Is Back Pain Affecting Women’s Lifespans?

Women, especially after menopause, are more prone to back pain than men, but a 2021 study points out why that might be even more dangerous than previously suspected.

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As people age, they face a breadth of challenges when it comes to longevity—the Centers for Disease Control and Prevention reports that top mortality causes for both women and men are heart disease and cancer—but there are certainly unique difficulties that affect women more and may even be associated with shorter life. Surprisingly, back pain may be one of them.

Woman seeing a doctor for back pain worried about mortality riskBack pain may be more concerning than previously thought, especially for women.

2021 research review in the Journal of General Internal Medicine suggests an elevated mortality risk for women with back pain, but that association wasn’t true for men in the research.

“We don’t have an answer as to why this would be true for women compared to men,” says lead author Eric Roseen, DC, in the Department of Family Medicine at Boston University School of Medicine and Boston Medical Center. “We were surprised by these results, and it shows that we need to take a closer look at this association for women.”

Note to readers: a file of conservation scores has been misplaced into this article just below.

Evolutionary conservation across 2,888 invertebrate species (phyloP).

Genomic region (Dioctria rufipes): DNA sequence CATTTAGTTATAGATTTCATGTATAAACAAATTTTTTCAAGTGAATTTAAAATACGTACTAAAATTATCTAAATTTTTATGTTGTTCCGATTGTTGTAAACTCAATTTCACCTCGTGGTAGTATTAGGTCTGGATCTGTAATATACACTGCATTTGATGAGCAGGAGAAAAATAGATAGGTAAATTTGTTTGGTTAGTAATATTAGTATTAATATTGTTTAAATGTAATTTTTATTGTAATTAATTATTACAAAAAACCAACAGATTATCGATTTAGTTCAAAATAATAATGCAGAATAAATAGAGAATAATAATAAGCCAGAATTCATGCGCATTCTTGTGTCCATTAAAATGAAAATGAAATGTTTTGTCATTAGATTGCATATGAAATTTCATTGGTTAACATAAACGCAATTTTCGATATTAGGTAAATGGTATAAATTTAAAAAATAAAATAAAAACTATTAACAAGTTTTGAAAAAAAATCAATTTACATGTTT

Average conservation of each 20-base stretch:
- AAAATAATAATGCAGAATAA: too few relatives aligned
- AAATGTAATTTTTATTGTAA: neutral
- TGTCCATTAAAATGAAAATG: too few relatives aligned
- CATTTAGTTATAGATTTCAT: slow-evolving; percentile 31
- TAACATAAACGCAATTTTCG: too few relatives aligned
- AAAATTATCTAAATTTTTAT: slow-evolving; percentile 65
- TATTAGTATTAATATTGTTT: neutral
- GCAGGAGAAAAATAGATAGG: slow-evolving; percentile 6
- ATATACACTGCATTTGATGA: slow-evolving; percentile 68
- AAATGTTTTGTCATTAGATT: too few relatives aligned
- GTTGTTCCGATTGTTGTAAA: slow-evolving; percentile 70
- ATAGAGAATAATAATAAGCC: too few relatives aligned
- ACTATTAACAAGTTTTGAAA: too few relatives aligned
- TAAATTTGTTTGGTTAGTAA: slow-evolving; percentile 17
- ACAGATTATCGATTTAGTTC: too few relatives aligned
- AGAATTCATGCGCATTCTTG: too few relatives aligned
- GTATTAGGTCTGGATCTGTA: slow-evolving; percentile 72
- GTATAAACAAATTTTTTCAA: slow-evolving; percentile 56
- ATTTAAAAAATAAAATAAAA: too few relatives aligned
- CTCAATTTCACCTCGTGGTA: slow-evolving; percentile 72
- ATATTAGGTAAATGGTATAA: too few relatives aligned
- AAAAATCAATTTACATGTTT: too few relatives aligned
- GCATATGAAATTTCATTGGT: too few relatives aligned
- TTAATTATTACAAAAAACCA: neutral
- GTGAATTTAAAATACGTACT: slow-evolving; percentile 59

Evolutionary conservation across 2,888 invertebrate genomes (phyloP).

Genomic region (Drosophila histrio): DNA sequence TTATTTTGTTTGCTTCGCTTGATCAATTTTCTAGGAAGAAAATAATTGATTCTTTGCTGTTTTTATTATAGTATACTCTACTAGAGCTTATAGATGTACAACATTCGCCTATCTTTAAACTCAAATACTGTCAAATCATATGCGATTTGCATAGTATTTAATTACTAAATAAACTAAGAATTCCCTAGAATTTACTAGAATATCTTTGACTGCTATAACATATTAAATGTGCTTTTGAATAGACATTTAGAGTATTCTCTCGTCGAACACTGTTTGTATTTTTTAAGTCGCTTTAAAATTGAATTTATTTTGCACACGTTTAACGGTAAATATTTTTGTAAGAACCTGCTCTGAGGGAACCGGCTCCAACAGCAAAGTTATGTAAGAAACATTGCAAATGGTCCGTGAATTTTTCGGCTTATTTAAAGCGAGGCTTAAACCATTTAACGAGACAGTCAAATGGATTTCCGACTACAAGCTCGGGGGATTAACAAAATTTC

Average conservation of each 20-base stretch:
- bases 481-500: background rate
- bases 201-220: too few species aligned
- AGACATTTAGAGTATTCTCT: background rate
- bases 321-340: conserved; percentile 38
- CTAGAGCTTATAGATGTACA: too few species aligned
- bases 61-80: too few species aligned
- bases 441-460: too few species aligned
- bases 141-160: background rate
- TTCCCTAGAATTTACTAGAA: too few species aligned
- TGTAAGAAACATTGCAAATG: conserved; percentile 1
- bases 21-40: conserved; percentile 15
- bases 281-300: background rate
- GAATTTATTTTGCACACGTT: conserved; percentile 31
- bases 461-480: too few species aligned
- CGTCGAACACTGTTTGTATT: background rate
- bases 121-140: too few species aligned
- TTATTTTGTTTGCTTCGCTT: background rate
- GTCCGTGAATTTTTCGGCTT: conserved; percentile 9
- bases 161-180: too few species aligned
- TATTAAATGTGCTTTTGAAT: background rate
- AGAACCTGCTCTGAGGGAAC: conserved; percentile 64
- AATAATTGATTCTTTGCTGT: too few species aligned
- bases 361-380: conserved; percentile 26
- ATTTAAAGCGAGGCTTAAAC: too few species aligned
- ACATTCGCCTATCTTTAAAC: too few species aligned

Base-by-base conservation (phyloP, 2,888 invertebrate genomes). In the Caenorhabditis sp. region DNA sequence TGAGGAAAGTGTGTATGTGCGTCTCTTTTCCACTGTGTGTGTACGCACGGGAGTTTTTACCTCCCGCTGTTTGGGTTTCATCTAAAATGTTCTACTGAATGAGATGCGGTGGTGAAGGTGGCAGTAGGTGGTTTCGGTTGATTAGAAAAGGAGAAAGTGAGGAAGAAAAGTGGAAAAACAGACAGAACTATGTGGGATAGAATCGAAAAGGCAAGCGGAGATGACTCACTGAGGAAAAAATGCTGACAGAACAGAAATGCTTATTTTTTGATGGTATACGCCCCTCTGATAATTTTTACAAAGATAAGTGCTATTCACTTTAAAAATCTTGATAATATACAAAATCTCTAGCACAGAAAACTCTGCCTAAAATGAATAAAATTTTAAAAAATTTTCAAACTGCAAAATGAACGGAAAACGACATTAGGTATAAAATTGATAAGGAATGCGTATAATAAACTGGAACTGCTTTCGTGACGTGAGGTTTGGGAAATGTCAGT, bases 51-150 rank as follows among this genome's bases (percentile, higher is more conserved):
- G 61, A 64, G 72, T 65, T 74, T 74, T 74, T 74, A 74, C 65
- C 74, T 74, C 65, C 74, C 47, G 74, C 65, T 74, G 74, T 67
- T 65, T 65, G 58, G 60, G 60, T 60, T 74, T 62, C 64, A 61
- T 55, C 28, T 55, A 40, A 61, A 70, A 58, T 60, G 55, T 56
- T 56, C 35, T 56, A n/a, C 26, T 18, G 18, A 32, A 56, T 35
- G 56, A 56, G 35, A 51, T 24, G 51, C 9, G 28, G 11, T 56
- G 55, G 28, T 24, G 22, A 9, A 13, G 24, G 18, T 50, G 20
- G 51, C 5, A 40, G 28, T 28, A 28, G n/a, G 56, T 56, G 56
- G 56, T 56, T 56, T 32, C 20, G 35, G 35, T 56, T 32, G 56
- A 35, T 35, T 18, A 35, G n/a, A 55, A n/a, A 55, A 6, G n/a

Research Results

Dr. Roseen and fellow researchers identified 11 cohort studies that showed associations between back pain and all-cause mortality in follow-up periods that ranged from five to 23 years, and represented just over 81,000 participants. 

They found that mild back pain was unlikely to impact longevity for either men or women, but that risk of mortality increased as the severity of pain did. That association was stronger in studies of women, says Dr. Roseen.

Although the research did not dive into causation, he adds that there are some possible reasons for why this might be the case. For example, biology may play an important role here, since women tend to have a higher incidence of osteoporotic fractures, he says, but that’s unlikely to be the only factor driving this association.

Other factors could be undertreatment, overtreatment, reduced physical activity due to pain, and weight gain that puts women at risk for obesity-related conditions. For example, commentary published in Mayo Clinic Proceedings pointed out that weight gain is common in women after menopause, particularly in the abdominal region. 

That central obesity, the commentators note, puts women at high risk of several adverse metabolic consequence, including hypertension, cardiovascular disease, dysglycemia, and dyslipidemia, as well as increased incidence of arthritis, mood disorders, and some cancers.

“Older women are more likely than older men to have debilitating back pain, which may increase risk of other chronic health conditions, and those issues need to be researched,” says Dr. Roseen. “Because we’re seeing such differences between men and women, it’s important to evaluate why that might be the case.”

Back Pain and Women